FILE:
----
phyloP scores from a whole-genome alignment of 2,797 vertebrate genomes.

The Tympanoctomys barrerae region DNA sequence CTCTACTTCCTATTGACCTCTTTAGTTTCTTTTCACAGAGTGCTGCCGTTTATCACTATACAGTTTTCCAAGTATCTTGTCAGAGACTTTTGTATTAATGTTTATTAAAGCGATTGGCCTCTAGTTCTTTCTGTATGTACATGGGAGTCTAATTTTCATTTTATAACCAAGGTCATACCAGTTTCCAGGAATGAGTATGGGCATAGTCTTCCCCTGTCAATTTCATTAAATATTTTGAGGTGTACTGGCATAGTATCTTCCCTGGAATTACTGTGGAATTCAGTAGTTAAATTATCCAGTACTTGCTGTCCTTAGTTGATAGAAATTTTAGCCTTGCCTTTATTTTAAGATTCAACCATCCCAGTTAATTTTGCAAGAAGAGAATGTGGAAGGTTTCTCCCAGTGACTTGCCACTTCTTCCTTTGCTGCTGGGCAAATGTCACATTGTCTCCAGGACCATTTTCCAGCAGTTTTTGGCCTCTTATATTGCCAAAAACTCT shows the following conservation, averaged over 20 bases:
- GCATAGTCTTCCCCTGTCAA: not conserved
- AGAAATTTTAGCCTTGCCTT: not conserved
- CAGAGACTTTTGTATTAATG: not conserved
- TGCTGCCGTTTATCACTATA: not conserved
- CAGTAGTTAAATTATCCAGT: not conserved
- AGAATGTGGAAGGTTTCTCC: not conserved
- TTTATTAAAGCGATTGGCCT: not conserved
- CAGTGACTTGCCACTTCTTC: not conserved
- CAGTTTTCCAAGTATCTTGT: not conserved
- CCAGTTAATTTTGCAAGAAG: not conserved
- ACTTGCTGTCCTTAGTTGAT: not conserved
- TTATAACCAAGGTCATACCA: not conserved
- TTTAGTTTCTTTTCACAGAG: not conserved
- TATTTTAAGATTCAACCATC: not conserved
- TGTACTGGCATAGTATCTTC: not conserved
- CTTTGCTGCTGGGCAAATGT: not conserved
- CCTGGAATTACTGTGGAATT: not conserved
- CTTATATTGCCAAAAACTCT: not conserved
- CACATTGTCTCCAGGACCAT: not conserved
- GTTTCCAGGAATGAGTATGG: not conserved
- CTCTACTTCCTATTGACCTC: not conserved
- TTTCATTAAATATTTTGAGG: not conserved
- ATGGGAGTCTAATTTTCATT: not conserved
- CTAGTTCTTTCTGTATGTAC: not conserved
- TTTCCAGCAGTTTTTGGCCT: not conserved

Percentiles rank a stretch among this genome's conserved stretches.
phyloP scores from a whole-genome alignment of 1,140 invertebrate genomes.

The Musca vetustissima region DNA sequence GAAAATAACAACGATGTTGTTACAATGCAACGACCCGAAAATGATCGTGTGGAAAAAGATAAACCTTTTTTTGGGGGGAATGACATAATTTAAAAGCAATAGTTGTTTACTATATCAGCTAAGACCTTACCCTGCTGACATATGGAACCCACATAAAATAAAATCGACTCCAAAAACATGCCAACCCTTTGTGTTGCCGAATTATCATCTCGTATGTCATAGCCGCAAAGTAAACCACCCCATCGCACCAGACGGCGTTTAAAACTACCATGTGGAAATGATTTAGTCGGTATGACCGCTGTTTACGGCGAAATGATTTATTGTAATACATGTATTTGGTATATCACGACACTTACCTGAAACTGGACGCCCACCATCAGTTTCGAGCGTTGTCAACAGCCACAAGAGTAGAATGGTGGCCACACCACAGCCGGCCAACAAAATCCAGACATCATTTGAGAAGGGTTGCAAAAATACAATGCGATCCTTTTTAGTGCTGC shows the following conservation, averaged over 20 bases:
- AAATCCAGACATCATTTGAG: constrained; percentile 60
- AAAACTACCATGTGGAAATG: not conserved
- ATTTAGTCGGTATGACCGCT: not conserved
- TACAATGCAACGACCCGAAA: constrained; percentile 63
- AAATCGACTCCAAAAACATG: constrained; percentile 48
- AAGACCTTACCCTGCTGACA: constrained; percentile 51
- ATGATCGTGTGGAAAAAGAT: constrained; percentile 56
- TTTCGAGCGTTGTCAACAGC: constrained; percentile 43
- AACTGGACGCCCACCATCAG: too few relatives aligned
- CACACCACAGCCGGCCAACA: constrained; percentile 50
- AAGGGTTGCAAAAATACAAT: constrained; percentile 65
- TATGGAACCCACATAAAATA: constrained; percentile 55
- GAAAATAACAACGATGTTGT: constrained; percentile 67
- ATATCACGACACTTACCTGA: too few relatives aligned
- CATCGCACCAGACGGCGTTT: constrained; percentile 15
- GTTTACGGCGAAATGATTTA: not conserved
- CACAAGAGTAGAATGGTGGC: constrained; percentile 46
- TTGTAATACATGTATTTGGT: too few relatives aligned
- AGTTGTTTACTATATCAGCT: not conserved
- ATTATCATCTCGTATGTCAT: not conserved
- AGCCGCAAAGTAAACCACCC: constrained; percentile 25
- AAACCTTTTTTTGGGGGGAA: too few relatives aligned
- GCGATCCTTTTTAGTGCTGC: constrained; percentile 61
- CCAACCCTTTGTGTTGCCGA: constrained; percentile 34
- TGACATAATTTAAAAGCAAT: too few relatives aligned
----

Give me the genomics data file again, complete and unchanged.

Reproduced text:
phyloP scores from a whole-genome alignment of 2,797 vertebrate genomes.

The Tympanoctomys barrerae region DNA sequence CTCTACTTCCTATTGACCTCTTTAGTTTCTTTTCACAGAGTGCTGCCGTTTATCACTATACAGTTTTCCAAGTATCTTGTCAGAGACTTTTGTATTAATGTTTATTAAAGCGATTGGCCTCTAGTTCTTTCTGTATGTACATGGGAGTCTAATTTTCATTTTATAACCAAGGTCATACCAGTTTCCAGGAATGAGTATGGGCATAGTCTTCCCCTGTCAATTTCATTAAATATTTTGAGGTGTACTGGCATAGTATCTTCCCTGGAATTACTGTGGAATTCAGTAGTTAAATTATCCAGTACTTGCTGTCCTTAGTTGATAGAAATTTTAGCCTTGCCTTTATTTTAAGATTCAACCATCCCAGTTAATTTTGCAAGAAGAGAATGTGGAAGGTTTCTCCCAGTGACTTGCCACTTCTTCCTTTGCTGCTGGGCAAATGTCACATTGTCTCCAGGACCATTTTCCAGCAGTTTTTGGCCTCTTATATTGCCAAAAACTCT shows the following conservation, averaged over 20 bases:
- GCATAGTCTTCCCCTGTCAA: not conserved
- AGAAATTTTAGCCTTGCCTT: not conserved
- CAGAGACTTTTGTATTAATG: not conserved
- TGCTGCCGTTTATCACTATA: not conserved
- CAGTAGTTAAATTATCCAGT: not conserved
- AGAATGTGGAAGGTTTCTCC: not conserved
- TTTATTAAAGCGATTGGCCT: not conserved
- CAGTGACTTGCCACTTCTTC: not conserved
- CAGTTTTCCAAGTATCTTGT: not conserved
- CCAGTTAATTTTGCAAGAAG: not conserved
- ACTTGCTGTCCTTAGTTGAT: not conserved
- TTATAACCAAGGTCATACCA: not conserved
- TTTAGTTTCTTTTCACAGAG: not conserved
- TATTTTAAGATTCAACCATC: not conserved
- TGTACTGGCATAGTATCTTC: not conserved
- CTTTGCTGCTGGGCAAATGT: not conserved
- CCTGGAATTACTGTGGAATT: not conserved
- CTTATATTGCCAAAAACTCT: not conserved
- CACATTGTCTCCAGGACCAT: not conserved
- GTTTCCAGGAATGAGTATGG: not conserved
- CTCTACTTCCTATTGACCTC: not conserved
- TTTCATTAAATATTTTGAGG: not conserved
- ATGGGAGTCTAATTTTCATT: not conserved
- CTAGTTCTTTCTGTATGTAC: not conserved
- TTTCCAGCAGTTTTTGGCCT: not conserved

Percentiles rank a stretch among this genome's conserved stretches.
phyloP scores from a whole-genome alignment of 1,140 invertebrate genomes.

The Musca vetustissima region DNA sequence GAAAATAACAACGATGTTGTTACAATGCAACGACCCGAAAATGATCGTGTGGAAAAAGATAAACCTTTTTTTGGGGGGAATGACATAATTTAAAAGCAATAGTTGTTTACTATATCAGCTAAGACCTTACCCTGCTGACATATGGAACCCACATAAAATAAAATCGACTCCAAAAACATGCCAACCCTTTGTGTTGCCGAATTATCATCTCGTATGTCATAGCCGCAAAGTAAACCACCCCATCGCACCAGACGGCGTTTAAAACTACCATGTGGAAATGATTTAGTCGGTATGACCGCTGTTTACGGCGAAATGATTTATTGTAATACATGTATTTGGTATATCACGACACTTACCTGAAACTGGACGCCCACCATCAGTTTCGAGCGTTGTCAACAGCCACAAGAGTAGAATGGTGGCCACACCACAGCCGGCCAACAAAATCCAGACATCATTTGAGAAGGGTTGCAAAAATACAATGCGATCCTTTTTAGTGCTGC shows the following conservation, averaged over 20 bases:
- AAATCCAGACATCATTTGAG: constrained; percentile 60
- AAAACTACCATGTGGAAATG: not conserved
- ATTTAGTCGGTATGACCGCT: not conserved
- TACAATGCAACGACCCGAAA: constrained; percentile 63
- AAATCGACTCCAAAAACATG: constrained; percentile 48
- AAGACCTTACCCTGCTGACA: constrained; percentile 51
- ATGATCGTGTGGAAAAAGAT: constrained; percentile 56
- TTTCGAGCGTTGTCAACAGC: constrained; percentile 43
- AACTGGACGCCCACCATCAG: too few relatives aligned
- CACACCACAGCCGGCCAACA: constrained; percentile 50
- AAGGGTTGCAAAAATACAAT: constrained; percentile 65
- TATGGAACCCACATAAAATA: constrained; percentile 55
- GAAAATAACAACGATGTTGT: constrained; percentile 67
- ATATCACGACACTTACCTGA: too few relatives aligned
- CATCGCACCAGACGGCGTTT: constrained; percentile 15
- GTTTACGGCGAAATGATTTA: not conserved
- CACAAGAGTAGAATGGTGGC: constrained; percentile 46
- TTGTAATACATGTATTTGGT: too few relatives aligned
- AGTTGTTTACTATATCAGCT: not conserved
- ATTATCATCTCGTATGTCAT: not conserved
- AGCCGCAAAGTAAACCACCC: constrained; percentile 25
- AAACCTTTTTTTGGGGGGAA: too few relatives aligned
- GCGATCCTTTTTAGTGCTGC: constrained; percentile 61
- CCAACCCTTTGTGTTGCCGA: constrained; percentile 34
- TGACATAATTTAAAAGCAAT: too few relatives aligned